To understand the transformation that’s being brought about by blockchain technology, it’s useful to start with its largest implementation to date: bitcoin.
In the fall of 2014, my colleague Catherine Tucker and I conducted a large-scale experiment at MIT, in which 4,494 undergraduate students were offered access to bitcoin. The vast majority of students ended up hoarding the cryptocurrency, in the expectation that it would increase in value. Initially distributed to the students at $350 per bitcoin, the digital currency is now worth more than $1,100 per bitcoin, suggesting that many of the students realized that one of bitcoin’s first use cases would be speculation.
As the cryptocurrency has matured, it’s often been criticized for its inability to match the performance of existing payment networks and meet the requirements of financial systems and governments. But bitcoin has been extremely successful at solving the problem it was designed for: allowing a global network to securely transact and exchange value without the need for a costly intermediary. Through a clever mix of game theory and cryptography, bitcoin replicates financial systems’ ability to transfer value, but without any of the labor typically involved in running and securing transactions. Furthermore, it does so while minimizing the degree of trust parties have to place in each other when transacting; it essentially digitally mimics many of the features of cash — including privacy.
As cryptocurrencies like bitcoin and distributed ledgers continue to mature, where might they be applied next?
It’s not surprising that some of the closer-to-market applications of the technology are in the financial sector. While trading and speculation were early use cases of bitcoin, new technologies, such as Ethereum and Zcash, have emerged, with Zcash providing a higher degree of privacy than bitcoin, and Ethereum offering a powerful development platform for smart contracts and decentralized applications, with the power to transform everything from predictive applications to job and energy markets to hedge funds and decentralized cloud services. As the entire cryptocurrency ecosystem matures, digital wallet providers and exchanges are becoming more professional and secure.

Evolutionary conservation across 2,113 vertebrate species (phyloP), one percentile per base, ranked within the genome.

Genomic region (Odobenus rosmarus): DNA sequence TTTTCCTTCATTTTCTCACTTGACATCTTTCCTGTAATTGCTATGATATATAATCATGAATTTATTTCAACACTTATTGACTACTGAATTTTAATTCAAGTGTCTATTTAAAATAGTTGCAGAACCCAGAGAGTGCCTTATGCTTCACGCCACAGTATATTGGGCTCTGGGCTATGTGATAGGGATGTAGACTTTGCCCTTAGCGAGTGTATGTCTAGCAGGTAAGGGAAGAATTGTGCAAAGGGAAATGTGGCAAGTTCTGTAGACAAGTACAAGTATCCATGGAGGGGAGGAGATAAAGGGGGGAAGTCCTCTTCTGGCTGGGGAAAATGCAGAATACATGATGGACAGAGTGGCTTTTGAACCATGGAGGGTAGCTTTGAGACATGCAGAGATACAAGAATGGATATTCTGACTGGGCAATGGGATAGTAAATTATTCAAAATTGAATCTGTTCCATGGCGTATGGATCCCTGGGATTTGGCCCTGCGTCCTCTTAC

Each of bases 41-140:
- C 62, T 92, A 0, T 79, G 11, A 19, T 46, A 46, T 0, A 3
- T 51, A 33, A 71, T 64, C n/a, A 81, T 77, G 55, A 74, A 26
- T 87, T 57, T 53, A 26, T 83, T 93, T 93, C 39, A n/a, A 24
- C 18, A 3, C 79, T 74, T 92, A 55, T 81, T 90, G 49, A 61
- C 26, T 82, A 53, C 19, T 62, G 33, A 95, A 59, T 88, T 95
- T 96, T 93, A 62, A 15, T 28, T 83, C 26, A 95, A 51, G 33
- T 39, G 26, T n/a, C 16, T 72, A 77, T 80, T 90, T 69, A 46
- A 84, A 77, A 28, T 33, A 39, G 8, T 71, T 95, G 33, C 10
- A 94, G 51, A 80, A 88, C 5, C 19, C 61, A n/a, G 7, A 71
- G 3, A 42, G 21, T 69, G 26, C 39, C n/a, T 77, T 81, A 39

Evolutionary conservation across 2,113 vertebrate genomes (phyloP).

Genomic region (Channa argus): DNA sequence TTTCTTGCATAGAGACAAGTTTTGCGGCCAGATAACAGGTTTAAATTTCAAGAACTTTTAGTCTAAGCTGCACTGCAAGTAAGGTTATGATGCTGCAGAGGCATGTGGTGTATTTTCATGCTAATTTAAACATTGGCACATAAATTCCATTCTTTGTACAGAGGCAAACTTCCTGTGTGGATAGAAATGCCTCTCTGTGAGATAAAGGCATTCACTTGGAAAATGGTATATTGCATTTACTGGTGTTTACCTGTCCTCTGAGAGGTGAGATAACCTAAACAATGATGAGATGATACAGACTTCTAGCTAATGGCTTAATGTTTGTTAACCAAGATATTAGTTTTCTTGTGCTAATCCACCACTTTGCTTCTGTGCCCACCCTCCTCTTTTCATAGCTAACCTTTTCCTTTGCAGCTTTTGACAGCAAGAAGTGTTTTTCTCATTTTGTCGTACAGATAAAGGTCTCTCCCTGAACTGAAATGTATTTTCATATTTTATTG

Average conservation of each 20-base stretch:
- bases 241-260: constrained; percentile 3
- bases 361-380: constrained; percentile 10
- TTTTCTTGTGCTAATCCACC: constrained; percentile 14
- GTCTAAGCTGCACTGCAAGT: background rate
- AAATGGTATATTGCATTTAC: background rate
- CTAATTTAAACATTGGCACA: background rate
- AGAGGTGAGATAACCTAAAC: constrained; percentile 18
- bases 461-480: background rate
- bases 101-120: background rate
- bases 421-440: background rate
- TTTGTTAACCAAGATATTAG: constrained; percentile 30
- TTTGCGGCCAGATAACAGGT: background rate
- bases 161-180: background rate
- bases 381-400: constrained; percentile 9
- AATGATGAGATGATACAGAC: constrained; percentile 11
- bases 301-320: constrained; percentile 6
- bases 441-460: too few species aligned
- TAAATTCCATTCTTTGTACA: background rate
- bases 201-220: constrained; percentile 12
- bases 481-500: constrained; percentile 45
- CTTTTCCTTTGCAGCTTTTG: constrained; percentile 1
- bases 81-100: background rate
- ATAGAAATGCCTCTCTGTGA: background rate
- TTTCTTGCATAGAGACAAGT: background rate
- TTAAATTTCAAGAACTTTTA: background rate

On the consumer side, companies such as Circle and Abra are taking advantage of the lower costs offered by blockchain technology for cross-border payments, encroaching in the territory of players like Venmo (now part of PayPal), TransferWise, and traditional remittances providers. Visa and MasterCard are both exploring uses for similar technology to improve the way they process payments, while Ripple is lowering the cost of transactions between banks and other financial institutions through its global settlement network. In all of these cases, blockchain technology is adopted “under the hood,” and consumers and businesses can reap the benefits without ever knowing that a distributed ledger was ever involved.